View Full Version : Novice DM

2007-07-09, 10:05 PM
Hey, I'm starting to plan out my first real campaign. The last one I ran was episodic and didn't really have an underlying plot. This time, I have a semi solid plot, and about two weeks to plan it out before I start running it. My question is, how much should I plan out? Should I know the final boss? Should I have a complete idea of what the PCs should be doing and when?

I guess I'm just having trouble trying to give my players, and their characters, enough freedom in my world.

2007-07-09, 10:16 PM
I guarantee you'll get contradictory advice, but here's mine for what it's worth.

1. Don't plan on PCs doing certain things. They will surprise you...constantly.
2. Do plan on what the BBEG (or plot point if it isn't an individual or group) will attempt to accomplish.
2 a. Note the things which will happen no matter what the PCs do, plan out which of then the PCs will hear about via rumors or news and which may require extra effort to learn.
2 b. Also note what the PCs may change, stop, or interfere with...I prefer a basic decision tree of possible outcomes.
3. Don't get overly detailed too soon. The next session or two may be planned out in some detail, but further plans should probably be outlines and subject to change depending on PC actions.
4. Have fun!

2007-07-09, 10:28 PM
Go read Rich's (the Giant) advice here (http://www.giantitp.com/Gaming.html) The threads about gaming theory are really great and in the one thread he breaks down how to make a great bbeg. MY best advice to you is to remain flexible. the PC's ARE GOING TO DESTROY YOUR PLOT. There is no way to avoid it. So when they throw you a curve, have a couple random one shot style adventure hooks to throw at them while you get them back on track.

2007-07-09, 10:58 PM
I've found the advice in Adventure Builder (http://www.wizards.com/default.asp?x=dnd/ab/20060728a) articles to be pretty good, and centered around D&D 3.5

I DM'ed other systems before (Mage, Vampire, and Homebrew) and i was unsure on how to run D&D adventures. Best advice on those guides is on how to keep your players happy in game (it's so different from WoD games, where the intrigue and plot were the determining factors, my first week i had all my D&D players yawning. Don't worry it may happen to you too, but you will get better in time)

2007-07-09, 11:18 PM
As you've already run before, I'll forgo the basics. Campaign design is really kinda simple. Each adventure, instead of an isolated episode, is part of phases of the BBEG's master plan.

Come up with a master plan, set up a timetable with tasks spaced out one per adventure, have the minions go about those task with the more powerful higher up ones in charge of latter stages, then have the villain react to the actions of PC's in the way they would based on how you've made him.

You run the world and NPCs, players run the protagonist heroes, the interaction of the two makes plot. Tah-da, campaign!

2007-07-09, 11:26 PM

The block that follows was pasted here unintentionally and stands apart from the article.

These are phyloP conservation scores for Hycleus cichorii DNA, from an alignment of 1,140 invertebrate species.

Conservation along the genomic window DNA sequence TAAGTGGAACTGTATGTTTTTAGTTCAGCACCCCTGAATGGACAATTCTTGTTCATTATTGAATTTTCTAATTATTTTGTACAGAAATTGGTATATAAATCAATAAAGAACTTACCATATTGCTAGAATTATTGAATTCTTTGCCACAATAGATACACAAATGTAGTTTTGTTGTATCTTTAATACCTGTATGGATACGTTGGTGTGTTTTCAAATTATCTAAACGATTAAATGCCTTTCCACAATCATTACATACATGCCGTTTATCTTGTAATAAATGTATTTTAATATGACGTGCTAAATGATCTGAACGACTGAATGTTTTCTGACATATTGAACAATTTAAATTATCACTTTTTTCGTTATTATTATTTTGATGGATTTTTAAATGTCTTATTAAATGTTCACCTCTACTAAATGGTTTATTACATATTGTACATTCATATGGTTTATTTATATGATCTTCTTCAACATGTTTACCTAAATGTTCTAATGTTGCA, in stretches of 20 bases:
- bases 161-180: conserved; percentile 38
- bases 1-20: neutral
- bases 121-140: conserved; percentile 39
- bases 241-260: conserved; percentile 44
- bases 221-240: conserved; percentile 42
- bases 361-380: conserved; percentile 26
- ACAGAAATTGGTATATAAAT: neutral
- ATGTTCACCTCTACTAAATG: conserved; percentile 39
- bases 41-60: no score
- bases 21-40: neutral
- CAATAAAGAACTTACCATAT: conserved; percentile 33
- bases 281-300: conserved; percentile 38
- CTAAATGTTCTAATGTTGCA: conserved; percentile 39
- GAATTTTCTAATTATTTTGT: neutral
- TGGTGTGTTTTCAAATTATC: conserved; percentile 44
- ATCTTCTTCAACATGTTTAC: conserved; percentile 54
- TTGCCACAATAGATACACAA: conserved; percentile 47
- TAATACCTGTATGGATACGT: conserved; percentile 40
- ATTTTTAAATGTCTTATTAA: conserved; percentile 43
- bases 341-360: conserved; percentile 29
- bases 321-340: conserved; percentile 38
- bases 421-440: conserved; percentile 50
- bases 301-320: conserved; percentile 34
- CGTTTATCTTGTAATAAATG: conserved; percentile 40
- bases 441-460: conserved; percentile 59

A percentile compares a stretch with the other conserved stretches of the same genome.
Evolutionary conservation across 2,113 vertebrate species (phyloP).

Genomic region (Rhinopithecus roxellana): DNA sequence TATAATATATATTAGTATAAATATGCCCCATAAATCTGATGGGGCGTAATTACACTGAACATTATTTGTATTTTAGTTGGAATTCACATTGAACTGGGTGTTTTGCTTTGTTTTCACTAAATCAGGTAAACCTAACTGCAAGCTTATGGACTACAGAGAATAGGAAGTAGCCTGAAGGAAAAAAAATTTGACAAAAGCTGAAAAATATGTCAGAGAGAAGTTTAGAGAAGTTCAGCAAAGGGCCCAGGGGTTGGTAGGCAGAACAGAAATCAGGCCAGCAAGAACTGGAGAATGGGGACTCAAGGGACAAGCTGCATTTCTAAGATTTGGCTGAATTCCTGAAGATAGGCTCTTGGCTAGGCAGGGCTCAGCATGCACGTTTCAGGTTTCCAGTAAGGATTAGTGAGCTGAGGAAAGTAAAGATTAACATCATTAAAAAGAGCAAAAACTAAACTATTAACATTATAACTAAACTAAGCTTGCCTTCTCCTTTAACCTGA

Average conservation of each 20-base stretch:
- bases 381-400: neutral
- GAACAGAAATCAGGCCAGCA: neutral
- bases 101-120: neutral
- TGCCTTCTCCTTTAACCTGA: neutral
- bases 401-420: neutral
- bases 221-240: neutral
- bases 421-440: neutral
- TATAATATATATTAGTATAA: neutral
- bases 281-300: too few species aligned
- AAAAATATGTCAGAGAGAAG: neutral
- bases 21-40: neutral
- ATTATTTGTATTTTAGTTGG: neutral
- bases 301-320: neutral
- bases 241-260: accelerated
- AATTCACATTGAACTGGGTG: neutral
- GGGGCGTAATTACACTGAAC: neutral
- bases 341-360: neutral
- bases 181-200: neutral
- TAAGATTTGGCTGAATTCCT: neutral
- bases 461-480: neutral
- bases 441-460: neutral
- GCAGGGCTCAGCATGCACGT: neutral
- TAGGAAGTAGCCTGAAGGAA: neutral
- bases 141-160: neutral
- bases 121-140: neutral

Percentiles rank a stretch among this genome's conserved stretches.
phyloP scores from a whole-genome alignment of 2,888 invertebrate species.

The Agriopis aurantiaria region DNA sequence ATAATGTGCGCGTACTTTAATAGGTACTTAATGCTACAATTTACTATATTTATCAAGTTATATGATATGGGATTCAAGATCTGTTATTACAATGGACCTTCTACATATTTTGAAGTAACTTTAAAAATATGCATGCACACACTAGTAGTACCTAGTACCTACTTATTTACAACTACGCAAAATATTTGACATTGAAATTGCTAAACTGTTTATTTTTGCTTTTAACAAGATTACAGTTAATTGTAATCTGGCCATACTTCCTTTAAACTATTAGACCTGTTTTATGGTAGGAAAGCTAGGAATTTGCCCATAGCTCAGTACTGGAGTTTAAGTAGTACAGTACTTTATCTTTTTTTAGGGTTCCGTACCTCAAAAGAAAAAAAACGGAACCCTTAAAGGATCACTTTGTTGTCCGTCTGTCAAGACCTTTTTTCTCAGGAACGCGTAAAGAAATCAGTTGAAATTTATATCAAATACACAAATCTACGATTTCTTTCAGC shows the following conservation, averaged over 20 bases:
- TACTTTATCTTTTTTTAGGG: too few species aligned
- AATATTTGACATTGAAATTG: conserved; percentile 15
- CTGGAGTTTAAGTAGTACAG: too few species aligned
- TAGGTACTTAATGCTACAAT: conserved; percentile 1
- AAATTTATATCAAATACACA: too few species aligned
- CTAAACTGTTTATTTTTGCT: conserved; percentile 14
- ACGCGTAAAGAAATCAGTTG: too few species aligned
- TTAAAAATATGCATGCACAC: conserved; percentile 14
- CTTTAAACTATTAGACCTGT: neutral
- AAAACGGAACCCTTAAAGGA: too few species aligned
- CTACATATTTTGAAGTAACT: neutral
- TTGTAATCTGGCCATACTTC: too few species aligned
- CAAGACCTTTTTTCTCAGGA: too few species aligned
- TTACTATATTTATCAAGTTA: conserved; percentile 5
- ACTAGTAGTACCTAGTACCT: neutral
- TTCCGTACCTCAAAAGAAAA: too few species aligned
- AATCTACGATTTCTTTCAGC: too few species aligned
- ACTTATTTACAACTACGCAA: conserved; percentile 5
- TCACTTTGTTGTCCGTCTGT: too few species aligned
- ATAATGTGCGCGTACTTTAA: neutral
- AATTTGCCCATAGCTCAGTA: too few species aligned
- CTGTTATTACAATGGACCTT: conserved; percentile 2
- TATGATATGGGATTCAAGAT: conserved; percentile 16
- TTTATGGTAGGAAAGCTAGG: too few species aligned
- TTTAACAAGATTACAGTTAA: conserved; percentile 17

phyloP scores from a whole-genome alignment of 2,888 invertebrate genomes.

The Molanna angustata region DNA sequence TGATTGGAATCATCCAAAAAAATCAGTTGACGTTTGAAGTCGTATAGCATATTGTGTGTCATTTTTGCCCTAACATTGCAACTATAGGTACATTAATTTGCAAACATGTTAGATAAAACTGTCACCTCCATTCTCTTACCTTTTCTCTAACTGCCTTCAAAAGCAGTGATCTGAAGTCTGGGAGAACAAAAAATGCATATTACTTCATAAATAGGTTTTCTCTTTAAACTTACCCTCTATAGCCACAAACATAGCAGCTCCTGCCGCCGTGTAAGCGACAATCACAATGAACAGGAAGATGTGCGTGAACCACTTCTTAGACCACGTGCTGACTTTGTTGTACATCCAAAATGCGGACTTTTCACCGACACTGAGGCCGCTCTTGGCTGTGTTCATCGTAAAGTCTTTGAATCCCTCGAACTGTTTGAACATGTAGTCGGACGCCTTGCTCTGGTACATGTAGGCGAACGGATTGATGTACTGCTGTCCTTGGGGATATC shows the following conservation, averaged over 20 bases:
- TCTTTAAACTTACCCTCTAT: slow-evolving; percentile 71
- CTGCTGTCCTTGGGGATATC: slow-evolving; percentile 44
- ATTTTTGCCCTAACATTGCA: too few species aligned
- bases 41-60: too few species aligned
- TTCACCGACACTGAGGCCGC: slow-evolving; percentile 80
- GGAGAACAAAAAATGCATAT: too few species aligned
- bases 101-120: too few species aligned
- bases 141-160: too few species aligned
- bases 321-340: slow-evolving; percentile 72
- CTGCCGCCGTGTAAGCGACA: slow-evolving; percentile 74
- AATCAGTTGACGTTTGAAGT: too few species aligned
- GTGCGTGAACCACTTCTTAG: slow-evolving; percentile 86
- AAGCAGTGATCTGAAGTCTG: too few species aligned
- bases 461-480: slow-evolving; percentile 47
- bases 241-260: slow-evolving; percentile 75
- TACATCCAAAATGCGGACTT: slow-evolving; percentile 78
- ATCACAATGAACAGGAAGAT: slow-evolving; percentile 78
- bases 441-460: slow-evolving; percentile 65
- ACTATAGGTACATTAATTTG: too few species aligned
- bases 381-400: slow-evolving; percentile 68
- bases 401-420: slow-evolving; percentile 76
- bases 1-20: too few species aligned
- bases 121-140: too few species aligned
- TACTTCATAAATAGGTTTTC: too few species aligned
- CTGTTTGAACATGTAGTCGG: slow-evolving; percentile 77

I use an outline format, bulleting important plot info or bits about NPCs they may or may not interact with and book mark my Monster Manuals. If it's a dungeon crawl or something similar, I draw a rough map and put my outline bullets directly on it. When I was new, I used to write out everything and do up sheets for most major NPCs. I quickly found out that was a waste, as there are so many different things the players think up they'd skip parts or not talk to NPCs I was sure they would. I also tended to bore the players for the first few sessions. The best thing going for me was I was already friends with my players so they were easy going with my game.

2007-07-10, 12:24 AM
Although I should probably be considered a baby DM, I'd have to agree with most here: too much planning can only become too much headache.

I'm getting ready to start my second campaign (the first one died after we all moved away after college), but here's how I'm planning it:

I have a basic world structure, including BBEG. Within the structure are three or four story arcs that the PCs can tackle as they wish, each with a tie back to the BBEG.

As has already been said, the players will mess up your plot if you try to narrow it down too far. I've heard many DMs say they have a great storyline to put their characters through, yet the best way I've heard the game described from a player's point of view is that they are "playing a story." For the players to really enjoy it, they need to have some room to write the story as well. It is for the DM to set the structure, and the PCs to guide the flow.

Meh - You probably shouldn't worry about anything I say, though. I rarely make sense. :smallconfused:

Kurald Galain
2007-07-10, 03:47 AM
Before playing, make a list of 10 or 20 random names. Whenever you need an NPC for an arbitrary reason (say, a shopkeeper, or a farmer, or whatnot) give it a name from the list.

Avoid debating rules during action or tension scenes. If there's an exciting scene, it's far better to arbitrarily give people circumstance bonuses or penalties as you see fit, than to spend a minute looking up the exact text in the rule book.

It's easier to create a basic setting than a full story. Sketch a map of a city or bit of country as appropriate, add a few key locations and NPCs and some mysterious stuff and just see what the players will do in the first session.